Backdated water bills

This advice applies to England. See advice for See advice for Northern Ireland, See advice for Scotland, See advice for Wales

A water company can backdate water bills.

This page tells you when you might find yourself in this situation, what is likely to happen and what you can do about it.

Why is my water bill backdated?

Water companies are entitled to bill you for the services they provide. They can backdate bills regardless of whether they have billed you before.

One reason for getting a backdated bill is that the water company has only just become aware of the existence of your property. This can happen where major changes have been made to the property in the past which the water company didn't know about. For example, the property may have once been one large house and is now split up into smaller flats.

Another reason for getting a backdated bill is that your property might be newly occupied and the water company has only just found out about it.

You may also have a backdated bill if you have got behind with payment of your bills, or simply because the water company has made a mistake and forgot to bill you.

What you can do if your water bill is backdated

If you're asked to pay a backdated bill because the water company has made a mistake, you should try and negotiate with them to come to some kind of arrangement. This may involve asking them to pay back what you owe in instalments, or even writing off all or part of the payment. The water company doesn't have to agree to what you ask but you could try pointing out to them that, as it's their mistake that has allowed back payments to build up, it's reasonable to expect them to come to an agreement.

Each water company should have a code of practice for dealing with customers who have fallen behind with payments. Ask your company to provide you with this. You should find company contact details on your bill. Use this code of practice if you need to negotiate with the company.

Some water companies operate charitable schemes which can provide help with paying off  backdated charges so it's worth asking them about this. If you're on benefits, you could also check whether you're eligible for the Watersure scheme, or if you are a customer of Welsh Water, The Welsh Water HelpU scheme.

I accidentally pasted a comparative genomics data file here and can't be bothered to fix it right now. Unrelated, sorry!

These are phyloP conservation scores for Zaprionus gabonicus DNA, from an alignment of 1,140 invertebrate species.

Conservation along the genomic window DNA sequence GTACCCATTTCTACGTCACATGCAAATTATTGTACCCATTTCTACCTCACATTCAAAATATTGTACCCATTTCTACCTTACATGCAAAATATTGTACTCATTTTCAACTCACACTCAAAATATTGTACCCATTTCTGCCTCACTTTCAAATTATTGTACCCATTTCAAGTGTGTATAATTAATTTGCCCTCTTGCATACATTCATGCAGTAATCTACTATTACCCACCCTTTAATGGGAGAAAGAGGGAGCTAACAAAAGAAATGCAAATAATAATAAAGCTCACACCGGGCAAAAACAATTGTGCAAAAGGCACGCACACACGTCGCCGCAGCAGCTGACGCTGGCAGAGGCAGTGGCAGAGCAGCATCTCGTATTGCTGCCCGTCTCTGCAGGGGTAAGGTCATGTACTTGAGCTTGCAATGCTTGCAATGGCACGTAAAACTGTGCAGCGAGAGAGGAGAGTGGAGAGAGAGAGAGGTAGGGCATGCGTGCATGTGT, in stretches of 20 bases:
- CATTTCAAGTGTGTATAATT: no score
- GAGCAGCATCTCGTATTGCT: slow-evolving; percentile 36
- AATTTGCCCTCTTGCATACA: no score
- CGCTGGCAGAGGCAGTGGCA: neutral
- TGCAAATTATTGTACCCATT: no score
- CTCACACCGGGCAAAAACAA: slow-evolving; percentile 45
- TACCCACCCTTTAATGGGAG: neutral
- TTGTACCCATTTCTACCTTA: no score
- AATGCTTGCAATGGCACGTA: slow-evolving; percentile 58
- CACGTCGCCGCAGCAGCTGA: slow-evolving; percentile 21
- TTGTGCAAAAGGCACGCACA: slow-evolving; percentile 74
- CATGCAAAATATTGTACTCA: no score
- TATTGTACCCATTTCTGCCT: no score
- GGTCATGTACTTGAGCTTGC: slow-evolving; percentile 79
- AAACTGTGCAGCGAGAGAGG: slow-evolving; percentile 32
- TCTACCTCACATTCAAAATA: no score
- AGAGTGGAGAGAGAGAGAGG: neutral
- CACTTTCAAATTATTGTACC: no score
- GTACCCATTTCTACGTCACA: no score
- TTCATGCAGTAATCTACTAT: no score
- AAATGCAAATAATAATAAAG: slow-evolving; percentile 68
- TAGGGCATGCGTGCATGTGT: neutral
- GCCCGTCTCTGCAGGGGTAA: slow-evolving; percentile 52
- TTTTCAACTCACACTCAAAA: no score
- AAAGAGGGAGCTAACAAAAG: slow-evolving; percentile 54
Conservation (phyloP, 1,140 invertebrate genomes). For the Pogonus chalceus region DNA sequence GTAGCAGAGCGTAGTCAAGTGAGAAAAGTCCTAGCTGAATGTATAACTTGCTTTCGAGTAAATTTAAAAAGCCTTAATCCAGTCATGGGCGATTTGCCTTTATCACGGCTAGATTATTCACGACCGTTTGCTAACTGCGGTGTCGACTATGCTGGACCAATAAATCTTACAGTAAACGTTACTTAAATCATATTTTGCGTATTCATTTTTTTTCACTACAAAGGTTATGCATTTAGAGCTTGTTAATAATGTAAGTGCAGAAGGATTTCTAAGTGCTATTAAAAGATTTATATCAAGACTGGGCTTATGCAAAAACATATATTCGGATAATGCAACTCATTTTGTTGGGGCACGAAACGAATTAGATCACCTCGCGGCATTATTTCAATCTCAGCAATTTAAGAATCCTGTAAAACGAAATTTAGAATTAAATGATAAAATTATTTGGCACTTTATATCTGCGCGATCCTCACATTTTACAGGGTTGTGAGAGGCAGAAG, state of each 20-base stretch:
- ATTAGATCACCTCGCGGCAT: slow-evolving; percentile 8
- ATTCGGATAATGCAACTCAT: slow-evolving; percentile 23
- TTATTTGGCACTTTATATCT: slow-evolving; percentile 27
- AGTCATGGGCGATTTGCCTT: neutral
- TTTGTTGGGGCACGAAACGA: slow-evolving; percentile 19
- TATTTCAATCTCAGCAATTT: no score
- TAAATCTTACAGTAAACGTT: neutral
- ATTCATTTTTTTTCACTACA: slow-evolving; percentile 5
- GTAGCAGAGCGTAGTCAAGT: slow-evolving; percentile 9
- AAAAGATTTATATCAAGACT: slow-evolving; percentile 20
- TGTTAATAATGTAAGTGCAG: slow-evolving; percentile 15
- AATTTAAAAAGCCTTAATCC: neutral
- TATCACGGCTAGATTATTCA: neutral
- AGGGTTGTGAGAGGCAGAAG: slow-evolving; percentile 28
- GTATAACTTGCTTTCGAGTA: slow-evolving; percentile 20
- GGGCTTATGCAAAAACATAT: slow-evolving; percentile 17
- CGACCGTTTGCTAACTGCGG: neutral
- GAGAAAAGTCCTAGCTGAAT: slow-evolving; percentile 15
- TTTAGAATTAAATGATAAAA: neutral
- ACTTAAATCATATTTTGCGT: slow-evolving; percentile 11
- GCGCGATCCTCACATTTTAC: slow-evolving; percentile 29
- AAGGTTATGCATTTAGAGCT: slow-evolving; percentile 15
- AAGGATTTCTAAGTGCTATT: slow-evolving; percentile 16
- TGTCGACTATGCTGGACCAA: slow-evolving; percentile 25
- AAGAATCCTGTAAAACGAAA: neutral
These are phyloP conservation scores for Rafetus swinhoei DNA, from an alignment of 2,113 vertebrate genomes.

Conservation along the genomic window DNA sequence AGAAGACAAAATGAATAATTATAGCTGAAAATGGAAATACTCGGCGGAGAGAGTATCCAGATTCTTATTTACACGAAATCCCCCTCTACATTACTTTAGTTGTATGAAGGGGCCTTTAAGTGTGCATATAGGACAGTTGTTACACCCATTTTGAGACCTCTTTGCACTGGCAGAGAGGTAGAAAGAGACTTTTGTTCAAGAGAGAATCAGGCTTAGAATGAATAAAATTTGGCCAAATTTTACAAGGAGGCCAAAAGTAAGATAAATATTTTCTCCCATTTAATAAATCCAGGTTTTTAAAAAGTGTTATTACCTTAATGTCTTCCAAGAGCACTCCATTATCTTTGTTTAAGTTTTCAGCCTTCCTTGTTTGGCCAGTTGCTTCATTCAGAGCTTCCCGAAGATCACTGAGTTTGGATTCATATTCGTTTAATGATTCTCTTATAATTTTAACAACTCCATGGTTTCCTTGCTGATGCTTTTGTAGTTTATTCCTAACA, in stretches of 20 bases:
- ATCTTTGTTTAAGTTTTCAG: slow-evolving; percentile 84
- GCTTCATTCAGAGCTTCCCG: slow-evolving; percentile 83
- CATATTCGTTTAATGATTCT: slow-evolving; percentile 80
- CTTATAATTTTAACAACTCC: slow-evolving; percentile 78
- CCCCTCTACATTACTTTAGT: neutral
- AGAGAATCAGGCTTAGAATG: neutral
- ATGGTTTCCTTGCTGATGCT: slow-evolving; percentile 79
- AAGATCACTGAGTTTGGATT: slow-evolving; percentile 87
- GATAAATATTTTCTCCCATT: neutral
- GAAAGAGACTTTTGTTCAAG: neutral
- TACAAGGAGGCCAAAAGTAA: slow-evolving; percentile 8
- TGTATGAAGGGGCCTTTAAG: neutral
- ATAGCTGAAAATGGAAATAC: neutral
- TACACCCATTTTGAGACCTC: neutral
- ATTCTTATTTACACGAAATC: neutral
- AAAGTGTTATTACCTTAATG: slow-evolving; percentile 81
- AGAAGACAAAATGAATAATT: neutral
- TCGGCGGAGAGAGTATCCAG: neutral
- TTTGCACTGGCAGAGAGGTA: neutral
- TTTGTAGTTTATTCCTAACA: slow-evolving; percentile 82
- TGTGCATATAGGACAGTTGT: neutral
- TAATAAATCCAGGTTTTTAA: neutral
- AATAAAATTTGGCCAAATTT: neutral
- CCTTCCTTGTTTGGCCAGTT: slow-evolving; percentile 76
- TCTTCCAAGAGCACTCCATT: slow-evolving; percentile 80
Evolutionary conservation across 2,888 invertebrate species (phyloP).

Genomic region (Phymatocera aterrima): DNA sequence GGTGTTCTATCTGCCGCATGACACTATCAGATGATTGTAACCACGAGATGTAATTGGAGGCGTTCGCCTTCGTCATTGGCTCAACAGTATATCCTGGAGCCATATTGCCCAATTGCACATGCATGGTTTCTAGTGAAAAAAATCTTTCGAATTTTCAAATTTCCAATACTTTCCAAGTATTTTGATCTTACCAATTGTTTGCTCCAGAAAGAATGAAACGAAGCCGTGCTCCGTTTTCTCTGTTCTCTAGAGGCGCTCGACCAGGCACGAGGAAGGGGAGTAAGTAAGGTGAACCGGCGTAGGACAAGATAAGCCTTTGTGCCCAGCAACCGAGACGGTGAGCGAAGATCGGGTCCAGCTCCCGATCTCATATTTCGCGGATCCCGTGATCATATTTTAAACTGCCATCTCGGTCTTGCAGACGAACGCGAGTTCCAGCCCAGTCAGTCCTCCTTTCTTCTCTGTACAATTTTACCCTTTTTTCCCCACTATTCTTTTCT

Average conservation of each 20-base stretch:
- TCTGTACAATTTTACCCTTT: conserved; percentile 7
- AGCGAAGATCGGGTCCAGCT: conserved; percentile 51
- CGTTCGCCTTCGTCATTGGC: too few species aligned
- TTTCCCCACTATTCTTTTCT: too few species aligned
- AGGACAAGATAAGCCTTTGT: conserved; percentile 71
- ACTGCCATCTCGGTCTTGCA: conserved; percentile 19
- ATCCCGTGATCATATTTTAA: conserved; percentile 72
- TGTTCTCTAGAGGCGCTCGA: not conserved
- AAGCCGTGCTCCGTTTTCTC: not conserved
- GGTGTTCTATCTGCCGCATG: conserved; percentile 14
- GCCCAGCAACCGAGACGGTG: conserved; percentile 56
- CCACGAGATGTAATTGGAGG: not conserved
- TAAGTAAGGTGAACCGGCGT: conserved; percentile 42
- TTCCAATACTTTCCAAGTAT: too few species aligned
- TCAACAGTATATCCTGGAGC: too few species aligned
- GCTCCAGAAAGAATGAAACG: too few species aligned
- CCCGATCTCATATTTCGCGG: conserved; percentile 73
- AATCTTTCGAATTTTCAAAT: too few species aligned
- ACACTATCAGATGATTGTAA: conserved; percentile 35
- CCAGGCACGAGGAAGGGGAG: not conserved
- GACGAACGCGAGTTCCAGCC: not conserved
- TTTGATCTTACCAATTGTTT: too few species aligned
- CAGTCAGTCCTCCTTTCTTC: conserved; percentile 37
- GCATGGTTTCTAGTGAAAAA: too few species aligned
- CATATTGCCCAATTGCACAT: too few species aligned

If you need advice or support in asking the company to negotiate the backdated payments, the Consumer Council for Water (CCW) may be able to help.

If you live in rented property or in a block of flats, you may pay rent or a service charge with water included. Check your paperwork for details. If the water charge is included, your landlord or management company is likely to be responsible for paying the bill rather than you.

What happens if you don’t pay?

If you're faced with a backdated bill and you don't pay it, the water company can take you to court to recover the debt. They have to do this within six years, under the Limitation Act 1980. There are no legal limits to the amount they can recover, but in practice they may decide to charge you for this year plus the last six years. The Consumer Council for Water (CCW) can give information on how debts have been recovered by water companies in the past. The water company can't disconnect your water supply if you don't pay.

If the water company is taking you to court, talk to an adviser.

Next steps

Other useful information

Read the guidelines for companies on dealing with household customers on the OFWAT website.

Check which water company supplies your area on the Consumer Council for Water (CCW) website.

If you need more help with your water bills, contact the CCW on their website.

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Page last reviewed on 20 February 2020